Stock Analysis

We Think II-VI (NASDAQ:IIVI) Can Manage Its Debt With Ease

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NasdaqGS:COHR
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Warren Buffett famously said, 'Volatility is far from synonymous with risk.' So it might be obvious that you need to consider debt, when you think about how risky any given stock is, because too much debt can sink a company. We note that II-VI Incorporated (NASDAQ:IIVI) does have debt on its balance sheet. But is this debt a concern to shareholders?

When Is Debt A Problem?

Generally speaking, debt only becomes a real problem when a company can't easily pay it off, either by raising capital or with its own cash flow. In the worst case scenario, a company can go bankrupt if it cannot pay its creditors. While that is not too common, we often do see indebted companies permanently diluting shareholders because lenders force them to raise capital at a distressed price. By replacing dilution, though, debt can be an extremely good tool for businesses that need capital to invest in growth at high rates of return. The first step when considering a company's debt levels is to consider its cash and debt together.

See our latest analysis for II-VI

What Is II-VI's Debt?

You can click the graphic below for the historical numbers, but it shows that II-VI had US$1.40b of debt in September 2021, down from US$1.53b, one year before. However, its balance sheet shows it holds US$1.56b in cash, so it actually has US$158.8m net cash.

debt-equity-history-analysis
NasdaqGS:IIVI Debt to Equity History February 9th 2022

How Strong Is II-VI's Balance Sheet?

Zooming in on the latest balance sheet data, we can see that II-VI had liabilities of US$1.03b due within 12 months and liabilities of US$1.29b due beyond that. Offsetting these obligations, it had cash of US$1.56b as well as receivables valued at US$663.9m due within 12 months. So its liabilities total US$97.4m more than the combination of its cash and short-term receivables.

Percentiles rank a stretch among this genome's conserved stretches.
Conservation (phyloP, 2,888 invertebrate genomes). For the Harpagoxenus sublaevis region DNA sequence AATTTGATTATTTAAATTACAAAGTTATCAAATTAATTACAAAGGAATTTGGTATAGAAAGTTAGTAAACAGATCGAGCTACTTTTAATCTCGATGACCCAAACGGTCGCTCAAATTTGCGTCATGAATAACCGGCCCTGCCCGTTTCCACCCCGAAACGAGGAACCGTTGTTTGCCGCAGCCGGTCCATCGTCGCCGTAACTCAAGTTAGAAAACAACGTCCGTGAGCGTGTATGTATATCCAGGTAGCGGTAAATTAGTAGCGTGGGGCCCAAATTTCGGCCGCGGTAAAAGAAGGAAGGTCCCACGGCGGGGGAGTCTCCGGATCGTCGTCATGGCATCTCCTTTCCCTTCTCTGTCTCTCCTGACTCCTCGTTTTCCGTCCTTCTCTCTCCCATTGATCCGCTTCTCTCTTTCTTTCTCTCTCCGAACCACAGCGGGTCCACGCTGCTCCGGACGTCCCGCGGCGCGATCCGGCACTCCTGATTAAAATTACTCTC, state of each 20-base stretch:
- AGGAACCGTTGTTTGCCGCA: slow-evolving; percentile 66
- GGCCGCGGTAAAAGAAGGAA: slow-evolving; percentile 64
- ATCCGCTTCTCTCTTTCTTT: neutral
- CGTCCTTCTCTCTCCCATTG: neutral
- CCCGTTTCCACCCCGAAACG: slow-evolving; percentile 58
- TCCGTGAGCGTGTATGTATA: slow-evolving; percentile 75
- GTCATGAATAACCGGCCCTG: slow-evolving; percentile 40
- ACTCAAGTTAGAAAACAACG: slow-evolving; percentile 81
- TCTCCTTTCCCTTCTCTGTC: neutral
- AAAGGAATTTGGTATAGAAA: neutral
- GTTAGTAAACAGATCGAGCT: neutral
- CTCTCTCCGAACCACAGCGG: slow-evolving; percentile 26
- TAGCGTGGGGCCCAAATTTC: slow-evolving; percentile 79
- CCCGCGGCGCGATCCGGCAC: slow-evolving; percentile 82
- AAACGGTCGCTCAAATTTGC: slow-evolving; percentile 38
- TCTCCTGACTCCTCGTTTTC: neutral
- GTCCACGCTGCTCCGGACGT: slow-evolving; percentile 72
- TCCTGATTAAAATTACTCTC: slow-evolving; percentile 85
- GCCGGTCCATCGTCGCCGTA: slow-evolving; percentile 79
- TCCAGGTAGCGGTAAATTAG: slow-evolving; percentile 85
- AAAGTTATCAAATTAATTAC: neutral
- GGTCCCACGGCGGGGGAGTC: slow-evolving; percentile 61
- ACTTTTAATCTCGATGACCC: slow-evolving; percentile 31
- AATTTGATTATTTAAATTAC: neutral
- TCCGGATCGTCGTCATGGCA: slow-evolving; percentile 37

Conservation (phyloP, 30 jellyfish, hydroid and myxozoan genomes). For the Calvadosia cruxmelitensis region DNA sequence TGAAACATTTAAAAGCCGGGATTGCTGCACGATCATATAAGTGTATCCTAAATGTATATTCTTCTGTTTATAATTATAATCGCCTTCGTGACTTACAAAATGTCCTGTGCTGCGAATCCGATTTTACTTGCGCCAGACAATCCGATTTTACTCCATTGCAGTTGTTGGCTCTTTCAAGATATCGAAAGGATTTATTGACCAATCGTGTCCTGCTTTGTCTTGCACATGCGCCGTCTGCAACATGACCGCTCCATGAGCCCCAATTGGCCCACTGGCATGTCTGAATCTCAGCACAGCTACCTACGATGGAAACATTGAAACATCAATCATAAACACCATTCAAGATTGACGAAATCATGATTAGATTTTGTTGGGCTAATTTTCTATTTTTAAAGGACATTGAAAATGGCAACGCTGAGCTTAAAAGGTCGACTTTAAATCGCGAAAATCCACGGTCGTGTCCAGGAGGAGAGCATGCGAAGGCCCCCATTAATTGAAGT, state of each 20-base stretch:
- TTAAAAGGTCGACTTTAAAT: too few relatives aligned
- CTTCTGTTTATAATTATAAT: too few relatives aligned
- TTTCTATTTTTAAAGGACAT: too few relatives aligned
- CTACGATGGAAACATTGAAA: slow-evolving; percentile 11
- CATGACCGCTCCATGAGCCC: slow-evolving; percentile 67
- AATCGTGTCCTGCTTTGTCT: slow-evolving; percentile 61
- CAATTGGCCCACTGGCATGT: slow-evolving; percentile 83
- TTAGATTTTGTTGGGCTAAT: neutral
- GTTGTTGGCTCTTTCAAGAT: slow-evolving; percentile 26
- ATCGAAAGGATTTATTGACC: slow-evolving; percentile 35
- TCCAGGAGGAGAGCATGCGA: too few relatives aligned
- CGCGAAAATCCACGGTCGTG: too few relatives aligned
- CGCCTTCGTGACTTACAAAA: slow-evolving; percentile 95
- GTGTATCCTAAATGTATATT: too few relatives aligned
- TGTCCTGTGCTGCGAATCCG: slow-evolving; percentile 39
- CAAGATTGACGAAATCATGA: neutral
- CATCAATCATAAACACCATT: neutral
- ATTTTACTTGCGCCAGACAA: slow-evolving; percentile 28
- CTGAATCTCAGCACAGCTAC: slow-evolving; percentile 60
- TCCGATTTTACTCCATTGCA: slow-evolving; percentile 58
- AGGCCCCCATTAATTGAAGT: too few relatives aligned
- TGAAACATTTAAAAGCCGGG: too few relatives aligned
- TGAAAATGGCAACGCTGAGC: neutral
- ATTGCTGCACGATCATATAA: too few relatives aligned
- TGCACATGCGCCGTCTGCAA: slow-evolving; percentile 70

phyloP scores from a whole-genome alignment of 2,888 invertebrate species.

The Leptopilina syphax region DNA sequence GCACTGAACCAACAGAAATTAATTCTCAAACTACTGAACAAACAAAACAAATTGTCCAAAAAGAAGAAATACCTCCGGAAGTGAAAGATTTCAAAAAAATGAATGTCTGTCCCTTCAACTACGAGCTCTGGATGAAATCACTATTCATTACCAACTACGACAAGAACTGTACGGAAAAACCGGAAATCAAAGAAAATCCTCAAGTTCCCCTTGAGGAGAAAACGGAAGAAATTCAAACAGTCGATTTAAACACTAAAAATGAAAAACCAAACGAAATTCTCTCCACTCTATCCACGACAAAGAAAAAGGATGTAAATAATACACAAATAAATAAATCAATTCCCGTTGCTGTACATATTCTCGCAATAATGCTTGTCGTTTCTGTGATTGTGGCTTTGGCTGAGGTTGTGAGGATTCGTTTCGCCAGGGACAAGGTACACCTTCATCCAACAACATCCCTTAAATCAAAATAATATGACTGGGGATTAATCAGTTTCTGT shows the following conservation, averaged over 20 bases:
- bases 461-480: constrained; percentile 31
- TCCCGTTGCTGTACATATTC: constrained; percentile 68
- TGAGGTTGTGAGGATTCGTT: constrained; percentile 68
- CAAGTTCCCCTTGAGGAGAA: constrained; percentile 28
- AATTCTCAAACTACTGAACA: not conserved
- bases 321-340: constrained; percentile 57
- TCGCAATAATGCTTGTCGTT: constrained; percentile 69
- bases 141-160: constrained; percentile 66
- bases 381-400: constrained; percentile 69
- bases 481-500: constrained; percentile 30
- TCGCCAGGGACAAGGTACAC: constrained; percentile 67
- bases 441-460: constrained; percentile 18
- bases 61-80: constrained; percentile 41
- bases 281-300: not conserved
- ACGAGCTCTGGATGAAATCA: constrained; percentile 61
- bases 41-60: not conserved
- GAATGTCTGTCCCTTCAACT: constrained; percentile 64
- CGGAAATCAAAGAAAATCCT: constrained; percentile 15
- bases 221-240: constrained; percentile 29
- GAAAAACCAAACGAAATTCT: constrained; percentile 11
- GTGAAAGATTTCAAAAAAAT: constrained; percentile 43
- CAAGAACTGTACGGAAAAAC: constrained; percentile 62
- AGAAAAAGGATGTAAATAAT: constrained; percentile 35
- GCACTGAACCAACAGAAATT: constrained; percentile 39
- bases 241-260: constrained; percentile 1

This state of affairs indicates that II-VI's balance sheet looks quite solid, as its total liabilities are just about equal to its liquid assets. So while it's hard to imagine that the US$6.89b company is struggling for cash, we still think it's worth monitoring its balance sheet. While it does have liabilities worth noting, II-VI also has more cash than debt, so we're pretty confident it can manage its debt safely.

Better yet, II-VI grew its EBIT by 114% last year, which is an impressive improvement. If maintained that growth will make the debt even more manageable in the years ahead. When analysing debt levels, the balance sheet is the obvious place to start. But ultimately the future profitability of the business will decide if II-VI can strengthen its balance sheet over time. So if you're focused on the future you can check out this free report showing analyst profit forecasts.

But our final consideration is also important, because a company cannot pay debt with paper profits; it needs cold hard cash. While II-VI has net cash on its balance sheet, it's still worth taking a look at its ability to convert earnings before interest and tax (EBIT) to free cash flow, to help us understand how quickly it is building (or eroding) that cash balance. Over the last three years, II-VI recorded free cash flow worth a fulsome 85% of its EBIT, which is stronger than we'd usually expect. That positions it well to pay down debt if desirable to do so.

Summing up

While it is always sensible to look at a company's total liabilities, it is very reassuring that II-VI has US$158.8m in net cash. And it impressed us with free cash flow of US$332m, being 85% of its EBIT. So we don't think II-VI's use of debt is risky. The balance sheet is clearly the area to focus on when you are analysing debt. But ultimately, every company can contain risks that exist outside of the balance sheet. Be aware that II-VI is showing 2 warning signs in our investment analysis , you should know about...

At the end of the day, it's often better to focus on companies that are free from net debt. You can access our special list of such companies (all with a track record of profit growth). It's free.

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